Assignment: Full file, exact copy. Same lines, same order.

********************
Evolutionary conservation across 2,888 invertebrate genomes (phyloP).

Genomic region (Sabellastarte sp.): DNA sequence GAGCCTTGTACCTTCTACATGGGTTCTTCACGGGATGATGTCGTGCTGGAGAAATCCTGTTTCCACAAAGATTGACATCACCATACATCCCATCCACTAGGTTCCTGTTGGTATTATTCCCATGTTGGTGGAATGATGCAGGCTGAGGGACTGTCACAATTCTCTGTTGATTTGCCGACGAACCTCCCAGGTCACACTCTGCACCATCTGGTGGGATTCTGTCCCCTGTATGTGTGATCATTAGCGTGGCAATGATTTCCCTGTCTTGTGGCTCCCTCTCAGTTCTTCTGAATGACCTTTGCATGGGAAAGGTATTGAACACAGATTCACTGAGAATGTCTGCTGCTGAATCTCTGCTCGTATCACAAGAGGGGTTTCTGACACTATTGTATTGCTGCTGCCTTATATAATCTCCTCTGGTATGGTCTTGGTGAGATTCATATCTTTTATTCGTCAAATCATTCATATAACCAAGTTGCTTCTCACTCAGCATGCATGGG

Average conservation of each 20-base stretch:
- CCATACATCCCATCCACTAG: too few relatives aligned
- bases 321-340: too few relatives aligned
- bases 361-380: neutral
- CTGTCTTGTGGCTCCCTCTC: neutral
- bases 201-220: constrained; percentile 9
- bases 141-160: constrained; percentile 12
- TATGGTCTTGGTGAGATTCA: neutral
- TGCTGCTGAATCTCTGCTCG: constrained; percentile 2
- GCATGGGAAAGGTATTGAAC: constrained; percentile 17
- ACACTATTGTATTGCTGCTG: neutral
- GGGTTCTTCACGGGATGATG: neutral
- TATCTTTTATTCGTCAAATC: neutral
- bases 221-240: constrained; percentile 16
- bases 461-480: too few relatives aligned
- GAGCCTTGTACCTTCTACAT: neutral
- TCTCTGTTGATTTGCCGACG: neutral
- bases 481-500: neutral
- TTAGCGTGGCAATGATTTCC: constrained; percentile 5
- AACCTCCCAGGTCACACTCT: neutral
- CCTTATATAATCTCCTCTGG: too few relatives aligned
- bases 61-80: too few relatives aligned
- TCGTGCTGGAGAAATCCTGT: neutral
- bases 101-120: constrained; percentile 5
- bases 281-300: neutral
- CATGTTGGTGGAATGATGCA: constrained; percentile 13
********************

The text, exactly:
Evolutionary conservation across 2,888 invertebrate genomes (phyloP).

Genomic region (Sabellastarte sp.): DNA sequence GAGCCTTGTACCTTCTACATGGGTTCTTCACGGGATGATGTCGTGCTGGAGAAATCCTGTTTCCACAAAGATTGACATCACCATACATCCCATCCACTAGGTTCCTGTTGGTATTATTCCCATGTTGGTGGAATGATGCAGGCTGAGGGACTGTCACAATTCTCTGTTGATTTGCCGACGAACCTCCCAGGTCACACTCTGCACCATCTGGTGGGATTCTGTCCCCTGTATGTGTGATCATTAGCGTGGCAATGATTTCCCTGTCTTGTGGCTCCCTCTCAGTTCTTCTGAATGACCTTTGCATGGGAAAGGTATTGAACACAGATTCACTGAGAATGTCTGCTGCTGAATCTCTGCTCGTATCACAAGAGGGGTTTCTGACACTATTGTATTGCTGCTGCCTTATATAATCTCCTCTGGTATGGTCTTGGTGAGATTCATATCTTTTATTCGTCAAATCATTCATATAACCAAGTTGCTTCTCACTCAGCATGCATGGG

Average conservation of each 20-base stretch:
- CCATACATCCCATCCACTAG: too few relatives aligned
- bases 321-340: too few relatives aligned
- bases 361-380: neutral
- CTGTCTTGTGGCTCCCTCTC: neutral
- bases 201-220: constrained; percentile 9
- bases 141-160: constrained; percentile 12
- TATGGTCTTGGTGAGATTCA: neutral
- TGCTGCTGAATCTCTGCTCG: constrained; percentile 2
- GCATGGGAAAGGTATTGAAC: constrained; percentile 17
- ACACTATTGTATTGCTGCTG: neutral
- GGGTTCTTCACGGGATGATG: neutral
- TATCTTTTATTCGTCAAATC: neutral
- bases 221-240: constrained; percentile 16
- bases 461-480: too few relatives aligned
- GAGCCTTGTACCTTCTACAT: neutral
- TCTCTGTTGATTTGCCGACG: neutral
- bases 481-500: neutral
- TTAGCGTGGCAATGATTTCC: constrained; percentile 5
- AACCTCCCAGGTCACACTCT: neutral
- CCTTATATAATCTCCTCTGG: too few relatives aligned
- bases 61-80: too few relatives aligned
- TCGTGCTGGAGAAATCCTGT: neutral
- bases 101-120: constrained; percentile 5
- bases 281-300: neutral
- CATGTTGGTGGAATGATGCA: constrained; percentile 13